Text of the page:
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A school philosophy on education or any of its constituent parts will, because of the nature of the people in it, be a complex and fluid thing. However there are some key concepts around which the philosophy will be built and sometimes rebuilt. Teaching and learning are two of those. In recent times staff have considered the writing of several leading academics and educators as they have tried to come to grips with a school philosophy on education. Statements written here illustrate our current thinking.

The philosophy of education that underpins the actions of the people in our school who are concerned with curriculum implementation derive from five basic philosophies of education:
• Perennialism
• Idealism
• Realism
• Experimentalism
• Existentialism

  • Perennialism is a very conservative and inflexible philosophy of education. It is based on the view that reality comes from fundamental fixed truths-especially related to God. It believes that people find truth through reasoning and revelation and that goodness is found in rational thinking. As a result, schools exist to teach reason and God's will. Students are taught to reason through structured lessons and drills.
  • Idealism believes in refined wisdom. It is based on the view that reality is a world within a person's mind. It believes that truth is in the consistency of ideas and that goodness is an ideal state to strive to attain. As a result, schools exist to sharpen the mind and intellectual processes. Students are taught the wisdom of past heroes.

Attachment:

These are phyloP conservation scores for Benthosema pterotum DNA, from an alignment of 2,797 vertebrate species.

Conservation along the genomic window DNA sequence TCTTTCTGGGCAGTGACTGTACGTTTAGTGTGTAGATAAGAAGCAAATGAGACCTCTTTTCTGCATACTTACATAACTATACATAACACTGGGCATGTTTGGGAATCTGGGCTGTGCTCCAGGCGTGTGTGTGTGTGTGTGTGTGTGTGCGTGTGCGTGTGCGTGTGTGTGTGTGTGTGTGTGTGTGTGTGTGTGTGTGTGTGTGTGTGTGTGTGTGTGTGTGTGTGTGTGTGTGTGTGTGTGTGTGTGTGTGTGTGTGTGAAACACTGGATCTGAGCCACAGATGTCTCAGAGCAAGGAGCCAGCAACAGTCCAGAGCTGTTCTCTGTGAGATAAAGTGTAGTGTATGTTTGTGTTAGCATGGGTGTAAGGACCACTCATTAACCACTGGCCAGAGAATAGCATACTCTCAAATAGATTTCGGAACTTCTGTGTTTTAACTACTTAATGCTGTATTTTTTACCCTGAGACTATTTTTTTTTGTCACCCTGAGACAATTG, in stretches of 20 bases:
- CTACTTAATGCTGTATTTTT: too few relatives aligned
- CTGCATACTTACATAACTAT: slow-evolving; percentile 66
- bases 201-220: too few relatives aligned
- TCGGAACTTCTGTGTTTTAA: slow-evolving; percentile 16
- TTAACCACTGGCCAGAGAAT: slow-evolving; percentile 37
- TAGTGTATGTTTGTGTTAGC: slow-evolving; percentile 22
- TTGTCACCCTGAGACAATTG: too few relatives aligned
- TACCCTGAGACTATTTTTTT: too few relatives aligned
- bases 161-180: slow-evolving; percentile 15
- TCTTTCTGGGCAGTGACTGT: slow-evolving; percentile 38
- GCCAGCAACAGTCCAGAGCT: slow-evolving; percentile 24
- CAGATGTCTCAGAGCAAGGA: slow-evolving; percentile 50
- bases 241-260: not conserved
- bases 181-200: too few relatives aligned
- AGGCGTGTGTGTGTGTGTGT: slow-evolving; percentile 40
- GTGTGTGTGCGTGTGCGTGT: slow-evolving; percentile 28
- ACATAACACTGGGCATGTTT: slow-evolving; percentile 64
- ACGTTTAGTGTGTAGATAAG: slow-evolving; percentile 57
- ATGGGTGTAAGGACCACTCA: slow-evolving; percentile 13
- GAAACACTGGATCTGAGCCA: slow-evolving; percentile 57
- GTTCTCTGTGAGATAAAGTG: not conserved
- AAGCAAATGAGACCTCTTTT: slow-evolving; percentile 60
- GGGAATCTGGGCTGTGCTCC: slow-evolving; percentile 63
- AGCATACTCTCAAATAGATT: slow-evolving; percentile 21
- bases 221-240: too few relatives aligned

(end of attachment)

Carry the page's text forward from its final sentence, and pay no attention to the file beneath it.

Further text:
• Realism believes in the world as it is. It is based on the view that reality is what we observe. It believes that truth is what we sense and observe and that goodness is found in the order of the laws of nature. As a result, schools exist to reveal the order of the world and universe. Students are taught factual information.
  • Experimentalism believes that things are constantly changing. It is based on the view that reality is what you experience. It believes that truth is what works right now and that goodness comes from group decisions. As a result, schools exist to discover and expand the society we live in. Students study social experiences and solve problems.
  • Existentialism believes in the personal interpretation of the world. It is based on the view that the individual defines reality, truth and goodness. As a result, schools exist to aid children in knowing themselves and their place in society. Students learn what they want and discuss subjects freely.

A danger associated with adopting a particular philosophy is that the view of the world through that philosophy and the ability to change it are restricted. A combination of several of these philosophies or approaches may better serve the interests of a wider range of views and possibilities.
Teaching by Jere Brophy is one of many starting points for staff discussion. This publication considers the following topics:

Introduction, page 6
1. A supportive classroom climate, page 8
2. Opportunity to learn, page 10
3. Curricular alignment, page 13
4. Establishing learning orientations, page 15
5. Coherent content, page 17
6. Thoughtful discourse, page 19
7. Practice and application activities, page 21
8. Scaffolding students’ task engagement, page 23
9. Strategy teaching, page 25
10. Co-operative learning, page 27
11. Goal-oriented assessment, page 29
12. Achievement expectations, page 31